In addition to its purely agricultural advantages, rye alcohol is of excellent quality and its pronounced, spicy flavours are very interesting and trendy: “rye whisky” is appearing in most wine shops and a clientele is emerging, attracted by the atypical and powerful character of this cereal which goes very well with fashionable cocktails.
Go and taste the rye offered by our French distillers, I hope you will be won over!
A few words about buckwheat seem essential to me.
On the one hand, to avoid a fight with Benjamin, who is Breton on his mother’s side and very attached to his roots: if I fail to treat wheat… Black, I risk a look… Black. An eye for an eye.
On the other hand, this flowering plant – it is not a cereal, biologically, but a plant with bunches of small white flowers -, distilled in Brittany, gives a very interesting result, WITH NOTES OF FRESH AND DRY FRUIT.
In addition, its local, Celtic roots speak to all those who have ever set foot on Breton soil!
Although very LITTLELY USED BY OUR FRENCH DISTILLERS, a few words on corn seem to me essential. In fact, in addition to being distilled in the United States, BOURBON CELEBRATION must be made from mostly corn grains. A legal threshold has even been set at 51%, to be able to claim the appellation.
Corn is a grass, whose stalk can measure more than 4m. The production of the plans, important, allows a return almost as high as that of the barley, and it is one of the reasons for which the first world producer of corn, the USA, incorporates it mainly in its recipe of Bourbon.
In France, corn is not much distilled, despite the fact that it is the SECOND largest VEGETABLE PRODUCTION in the country, after wheat. This is easily explained by the fact that corn brings a very (too?) simple aroma. In the USA, Bourbon is aged in new barrels. The wood is therefore the primary instigator of the aroma, which explains the neutrality sought in the distillate.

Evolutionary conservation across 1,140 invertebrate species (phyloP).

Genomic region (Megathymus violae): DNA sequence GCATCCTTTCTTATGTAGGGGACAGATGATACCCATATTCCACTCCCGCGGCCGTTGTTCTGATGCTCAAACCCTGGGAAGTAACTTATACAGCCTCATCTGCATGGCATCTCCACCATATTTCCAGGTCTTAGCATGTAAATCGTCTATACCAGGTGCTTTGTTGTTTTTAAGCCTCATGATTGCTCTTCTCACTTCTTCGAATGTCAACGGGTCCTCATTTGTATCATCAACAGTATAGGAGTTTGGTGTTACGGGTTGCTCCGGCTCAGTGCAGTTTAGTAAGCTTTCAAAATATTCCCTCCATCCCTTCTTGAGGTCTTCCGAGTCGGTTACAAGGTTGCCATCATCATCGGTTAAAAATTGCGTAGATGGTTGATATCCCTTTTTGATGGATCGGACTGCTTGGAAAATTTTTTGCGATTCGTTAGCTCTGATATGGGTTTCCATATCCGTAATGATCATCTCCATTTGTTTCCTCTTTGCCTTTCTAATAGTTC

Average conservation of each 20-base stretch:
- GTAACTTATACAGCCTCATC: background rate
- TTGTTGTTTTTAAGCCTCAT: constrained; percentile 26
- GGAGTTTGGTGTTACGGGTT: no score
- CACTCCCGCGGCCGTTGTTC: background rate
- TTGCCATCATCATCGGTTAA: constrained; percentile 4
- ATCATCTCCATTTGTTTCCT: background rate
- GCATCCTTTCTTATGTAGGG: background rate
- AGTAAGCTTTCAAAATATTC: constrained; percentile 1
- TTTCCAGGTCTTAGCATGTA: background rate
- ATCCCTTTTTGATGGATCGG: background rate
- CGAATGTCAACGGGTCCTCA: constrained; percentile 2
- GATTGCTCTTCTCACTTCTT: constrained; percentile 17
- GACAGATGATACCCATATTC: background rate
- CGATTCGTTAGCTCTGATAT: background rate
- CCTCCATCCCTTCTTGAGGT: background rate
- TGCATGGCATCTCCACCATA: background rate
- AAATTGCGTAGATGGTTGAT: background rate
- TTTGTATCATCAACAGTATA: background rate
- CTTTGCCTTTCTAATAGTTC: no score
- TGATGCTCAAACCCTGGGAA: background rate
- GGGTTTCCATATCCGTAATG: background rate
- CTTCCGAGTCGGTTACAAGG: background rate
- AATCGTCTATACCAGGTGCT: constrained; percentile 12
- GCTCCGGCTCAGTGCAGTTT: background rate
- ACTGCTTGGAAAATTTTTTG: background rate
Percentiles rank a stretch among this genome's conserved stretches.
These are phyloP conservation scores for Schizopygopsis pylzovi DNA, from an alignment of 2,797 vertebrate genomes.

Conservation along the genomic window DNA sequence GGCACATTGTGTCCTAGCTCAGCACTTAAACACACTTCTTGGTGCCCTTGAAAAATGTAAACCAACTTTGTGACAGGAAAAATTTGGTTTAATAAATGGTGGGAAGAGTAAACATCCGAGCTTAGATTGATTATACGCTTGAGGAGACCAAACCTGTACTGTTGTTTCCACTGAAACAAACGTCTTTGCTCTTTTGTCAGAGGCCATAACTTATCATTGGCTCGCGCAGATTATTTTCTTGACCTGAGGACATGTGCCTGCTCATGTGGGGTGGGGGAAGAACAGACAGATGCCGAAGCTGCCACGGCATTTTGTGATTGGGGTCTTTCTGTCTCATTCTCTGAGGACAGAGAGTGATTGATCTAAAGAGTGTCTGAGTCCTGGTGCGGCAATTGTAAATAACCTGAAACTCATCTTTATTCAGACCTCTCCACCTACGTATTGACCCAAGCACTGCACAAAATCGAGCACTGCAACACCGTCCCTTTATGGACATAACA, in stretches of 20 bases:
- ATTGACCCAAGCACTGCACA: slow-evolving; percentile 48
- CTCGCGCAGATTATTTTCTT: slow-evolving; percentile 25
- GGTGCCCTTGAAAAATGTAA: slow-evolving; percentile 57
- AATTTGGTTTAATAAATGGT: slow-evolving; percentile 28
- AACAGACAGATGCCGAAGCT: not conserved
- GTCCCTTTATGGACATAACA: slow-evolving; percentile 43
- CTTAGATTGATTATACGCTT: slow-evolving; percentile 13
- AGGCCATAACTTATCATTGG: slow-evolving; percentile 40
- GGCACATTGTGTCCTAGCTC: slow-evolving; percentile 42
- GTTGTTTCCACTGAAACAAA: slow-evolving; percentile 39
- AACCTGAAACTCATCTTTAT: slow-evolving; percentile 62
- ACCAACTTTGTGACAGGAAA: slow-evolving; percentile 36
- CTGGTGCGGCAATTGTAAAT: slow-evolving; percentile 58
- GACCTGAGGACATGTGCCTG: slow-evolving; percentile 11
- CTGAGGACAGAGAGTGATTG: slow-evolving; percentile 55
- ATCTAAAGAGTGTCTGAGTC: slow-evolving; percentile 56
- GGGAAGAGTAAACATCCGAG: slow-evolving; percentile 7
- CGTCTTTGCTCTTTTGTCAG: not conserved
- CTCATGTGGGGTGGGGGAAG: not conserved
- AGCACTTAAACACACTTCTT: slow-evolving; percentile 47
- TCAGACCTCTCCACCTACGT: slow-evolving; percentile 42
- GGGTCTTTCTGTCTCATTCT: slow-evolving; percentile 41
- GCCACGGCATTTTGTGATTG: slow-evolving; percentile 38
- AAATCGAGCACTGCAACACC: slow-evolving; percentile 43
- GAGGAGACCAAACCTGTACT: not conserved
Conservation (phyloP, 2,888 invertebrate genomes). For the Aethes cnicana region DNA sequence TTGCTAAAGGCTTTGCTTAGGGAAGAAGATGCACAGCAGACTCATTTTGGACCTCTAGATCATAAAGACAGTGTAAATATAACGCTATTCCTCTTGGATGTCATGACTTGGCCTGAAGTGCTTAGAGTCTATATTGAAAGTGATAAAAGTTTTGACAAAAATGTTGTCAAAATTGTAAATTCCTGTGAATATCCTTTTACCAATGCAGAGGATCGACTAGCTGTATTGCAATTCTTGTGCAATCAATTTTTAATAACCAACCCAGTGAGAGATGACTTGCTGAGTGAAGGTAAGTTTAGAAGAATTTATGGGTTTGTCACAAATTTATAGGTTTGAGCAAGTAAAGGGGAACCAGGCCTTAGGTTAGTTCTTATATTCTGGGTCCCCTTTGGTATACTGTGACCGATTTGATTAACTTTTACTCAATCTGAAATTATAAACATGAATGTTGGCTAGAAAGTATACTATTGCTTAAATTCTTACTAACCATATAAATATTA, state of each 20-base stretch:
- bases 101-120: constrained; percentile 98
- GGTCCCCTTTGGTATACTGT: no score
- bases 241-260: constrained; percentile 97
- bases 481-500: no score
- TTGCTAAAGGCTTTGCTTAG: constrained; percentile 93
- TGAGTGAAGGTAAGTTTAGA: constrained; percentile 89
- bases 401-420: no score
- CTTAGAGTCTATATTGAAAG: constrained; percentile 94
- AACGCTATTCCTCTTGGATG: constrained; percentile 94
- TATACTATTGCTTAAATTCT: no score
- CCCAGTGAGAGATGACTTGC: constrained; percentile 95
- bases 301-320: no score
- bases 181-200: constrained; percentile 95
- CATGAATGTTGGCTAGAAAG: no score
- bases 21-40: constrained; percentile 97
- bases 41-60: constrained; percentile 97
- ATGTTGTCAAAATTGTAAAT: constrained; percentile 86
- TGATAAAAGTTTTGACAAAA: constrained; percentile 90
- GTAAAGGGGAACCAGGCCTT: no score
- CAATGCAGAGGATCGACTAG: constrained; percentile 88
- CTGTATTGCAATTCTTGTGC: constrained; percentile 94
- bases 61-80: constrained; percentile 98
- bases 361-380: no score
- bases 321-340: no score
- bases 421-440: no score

Sorghum is a very similar plant to sugar cane. It is similar in appearance: a single, solid stem, separated by rings, several meters long.
But this stem… Like sugar cane, contains an abundant sap which, once distilled, creates a WATER OF LIFE CLOSE TO RHUM. This is why, for legal reasons, sorghum is a sulphurous cereal: it is very controversial in the United States for the making of whiskies, unless the producer makes an effort to dehusk its panicle, which is the inflorescence containing the seeds.
Recently, some producers of sorghum molasses brandy have been accepted as “whiskey” in the USA, whereas previously it was a “specialty spirit”. The legal uncertainty surrounding this plant makes it all the more attractive!
In Europe, the legislation around whisky is different. Thus, contrary to the United States where whisky is a “GRAIN WATER”, it is a “CEREAL WATER” on the old continent. This is how some sorghum whiskies can develop surprising aromas, perfectly different from more traditional whiskies.
Sorghum projects are currently underway in France. Can’t wait to see the results, if they come out!